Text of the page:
In my practice, I find that being an elderly doctor has been to my advantage. I do the usual Neurology practice at San Juan de Dios Hospital (SJDH). In addition, half of my practice is in Clinical Neurophysiology which is a subspecialty of Neurology. The practice of Clinical Neurophysiology includes tests such as nerve conduction studies and electromyography which determine if there is any abnormality in peripheral nerves and muscles.

The patients on which I perform the tests are referrals from other physicians such as neurologists, orthopedic surgeons, rheumatologists, endocrinologists and other practitioners. Since performance and interpretation of these tests need experience, these referring doctors usually prefer a veteran neurophysiologist. In the case of neurophysiologic tests, some doctors refer their patients for a repetition of the test done by other neurophysiologists because they want my opinion. In all honesty and humility, I really feel flattered and grateful for this.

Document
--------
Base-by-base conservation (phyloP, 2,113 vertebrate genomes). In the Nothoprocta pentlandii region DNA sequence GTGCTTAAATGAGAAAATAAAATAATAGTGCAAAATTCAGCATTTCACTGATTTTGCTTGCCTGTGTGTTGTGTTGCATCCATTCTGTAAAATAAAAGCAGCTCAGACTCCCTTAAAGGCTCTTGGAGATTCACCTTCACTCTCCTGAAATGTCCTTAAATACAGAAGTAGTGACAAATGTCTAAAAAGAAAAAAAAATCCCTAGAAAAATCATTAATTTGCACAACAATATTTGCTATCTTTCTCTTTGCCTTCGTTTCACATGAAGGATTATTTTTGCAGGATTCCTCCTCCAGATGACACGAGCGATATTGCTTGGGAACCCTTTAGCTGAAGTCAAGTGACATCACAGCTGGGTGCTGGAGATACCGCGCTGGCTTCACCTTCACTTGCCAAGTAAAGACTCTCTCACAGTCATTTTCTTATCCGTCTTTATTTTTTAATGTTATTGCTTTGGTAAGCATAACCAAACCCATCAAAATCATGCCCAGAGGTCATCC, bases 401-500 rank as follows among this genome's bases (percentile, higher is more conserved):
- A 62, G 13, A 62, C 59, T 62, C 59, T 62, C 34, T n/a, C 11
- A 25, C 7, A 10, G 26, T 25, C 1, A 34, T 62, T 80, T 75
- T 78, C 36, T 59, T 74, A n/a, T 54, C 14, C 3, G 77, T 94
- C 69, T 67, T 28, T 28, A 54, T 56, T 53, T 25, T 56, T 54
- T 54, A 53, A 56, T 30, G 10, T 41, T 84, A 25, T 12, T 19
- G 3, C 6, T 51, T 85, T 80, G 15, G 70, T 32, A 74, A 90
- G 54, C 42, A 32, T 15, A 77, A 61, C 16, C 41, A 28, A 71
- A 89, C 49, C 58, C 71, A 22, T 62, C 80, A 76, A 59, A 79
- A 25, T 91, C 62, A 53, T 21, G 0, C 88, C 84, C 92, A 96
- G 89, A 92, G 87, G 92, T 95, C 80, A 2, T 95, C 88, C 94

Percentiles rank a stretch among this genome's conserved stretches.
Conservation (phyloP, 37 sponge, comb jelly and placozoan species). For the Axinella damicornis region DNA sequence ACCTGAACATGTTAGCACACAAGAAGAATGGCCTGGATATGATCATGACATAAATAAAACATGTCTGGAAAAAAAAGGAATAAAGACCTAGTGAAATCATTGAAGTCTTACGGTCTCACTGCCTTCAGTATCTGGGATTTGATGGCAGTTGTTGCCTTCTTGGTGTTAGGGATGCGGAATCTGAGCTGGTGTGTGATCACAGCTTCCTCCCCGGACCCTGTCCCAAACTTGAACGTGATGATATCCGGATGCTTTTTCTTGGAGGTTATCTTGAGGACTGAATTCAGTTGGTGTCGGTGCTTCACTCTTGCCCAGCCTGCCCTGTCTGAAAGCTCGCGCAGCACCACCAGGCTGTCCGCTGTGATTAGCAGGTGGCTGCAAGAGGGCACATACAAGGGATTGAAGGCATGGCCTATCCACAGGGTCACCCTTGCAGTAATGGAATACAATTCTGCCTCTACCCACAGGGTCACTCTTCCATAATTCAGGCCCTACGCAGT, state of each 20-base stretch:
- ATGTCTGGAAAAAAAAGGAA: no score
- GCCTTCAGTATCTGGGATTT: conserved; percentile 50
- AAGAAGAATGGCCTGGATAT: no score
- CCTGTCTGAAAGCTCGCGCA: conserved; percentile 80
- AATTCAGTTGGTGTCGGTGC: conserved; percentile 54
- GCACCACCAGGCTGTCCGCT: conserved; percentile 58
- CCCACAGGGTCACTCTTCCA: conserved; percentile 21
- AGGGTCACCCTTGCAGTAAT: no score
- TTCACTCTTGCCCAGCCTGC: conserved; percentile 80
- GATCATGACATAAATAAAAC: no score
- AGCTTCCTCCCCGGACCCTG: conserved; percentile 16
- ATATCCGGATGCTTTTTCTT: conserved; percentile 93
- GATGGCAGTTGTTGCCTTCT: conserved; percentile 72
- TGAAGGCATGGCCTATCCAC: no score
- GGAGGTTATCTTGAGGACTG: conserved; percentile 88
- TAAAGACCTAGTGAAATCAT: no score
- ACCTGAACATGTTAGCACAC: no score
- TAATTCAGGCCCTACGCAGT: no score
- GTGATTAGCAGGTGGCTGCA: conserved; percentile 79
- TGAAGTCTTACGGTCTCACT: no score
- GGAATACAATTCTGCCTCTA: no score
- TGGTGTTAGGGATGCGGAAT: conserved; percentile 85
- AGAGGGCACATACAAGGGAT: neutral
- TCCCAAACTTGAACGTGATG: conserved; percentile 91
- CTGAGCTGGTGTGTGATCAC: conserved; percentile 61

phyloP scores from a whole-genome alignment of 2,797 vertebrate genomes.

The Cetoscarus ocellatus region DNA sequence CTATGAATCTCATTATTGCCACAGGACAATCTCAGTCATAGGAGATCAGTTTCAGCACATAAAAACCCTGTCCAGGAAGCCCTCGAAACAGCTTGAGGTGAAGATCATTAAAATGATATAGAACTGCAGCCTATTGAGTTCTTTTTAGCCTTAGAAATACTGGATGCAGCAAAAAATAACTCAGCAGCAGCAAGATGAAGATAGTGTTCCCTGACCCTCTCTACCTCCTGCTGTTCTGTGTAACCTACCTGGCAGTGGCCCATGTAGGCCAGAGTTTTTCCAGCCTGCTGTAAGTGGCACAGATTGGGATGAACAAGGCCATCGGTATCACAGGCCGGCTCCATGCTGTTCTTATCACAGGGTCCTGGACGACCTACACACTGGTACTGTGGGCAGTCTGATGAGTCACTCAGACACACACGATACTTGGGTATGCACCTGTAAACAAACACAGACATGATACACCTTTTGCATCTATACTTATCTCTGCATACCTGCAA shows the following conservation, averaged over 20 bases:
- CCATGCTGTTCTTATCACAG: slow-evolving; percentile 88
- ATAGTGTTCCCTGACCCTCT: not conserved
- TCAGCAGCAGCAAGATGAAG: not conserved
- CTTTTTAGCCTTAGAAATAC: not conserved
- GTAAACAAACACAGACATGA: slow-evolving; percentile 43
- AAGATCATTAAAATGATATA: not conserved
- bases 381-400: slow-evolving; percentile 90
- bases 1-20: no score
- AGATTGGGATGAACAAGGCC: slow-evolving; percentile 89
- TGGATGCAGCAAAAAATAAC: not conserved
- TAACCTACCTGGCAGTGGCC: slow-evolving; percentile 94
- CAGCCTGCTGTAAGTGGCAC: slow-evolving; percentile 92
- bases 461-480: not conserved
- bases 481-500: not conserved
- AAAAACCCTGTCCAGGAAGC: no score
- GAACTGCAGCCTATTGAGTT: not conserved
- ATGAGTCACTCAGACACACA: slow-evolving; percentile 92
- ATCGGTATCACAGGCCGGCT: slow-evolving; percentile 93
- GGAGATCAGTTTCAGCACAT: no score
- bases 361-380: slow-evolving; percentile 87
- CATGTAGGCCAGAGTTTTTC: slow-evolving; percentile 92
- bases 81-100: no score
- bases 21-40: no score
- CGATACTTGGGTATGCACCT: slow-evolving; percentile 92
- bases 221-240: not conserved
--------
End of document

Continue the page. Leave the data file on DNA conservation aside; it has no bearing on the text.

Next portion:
Generally, I think that for Internal Medicine and related specialties such as Neurology and Endocrinology, patients do not have special preference for younger over elderly physicians. They usually go to their doctors to whom they have been consulting for a long time. Suffice to say that if it’ll only be based on my own experience, there really isn’t any difficulty in retaining patients or having new ones.

And it’s not only because I have many colleagues who refer their patients to me. I do have patients who weren’t referred by another colleague. And when they come and see me, I often ask why they prefer me as their physician. They are usually relatives, friends or neighbors of former patients. They say that I was recommended because my previous patient got well, or the patient and I related well with each other.

So you see, it pays for us elderly doctors to really have our network of colleagues and patients established early. On a personal note, however, I refer either to younger or elderly doctors depending on my appraisal of their qualifications. After all, I believe you’ll agree with me that when it comes to our patients, their welfare still comes before everything else.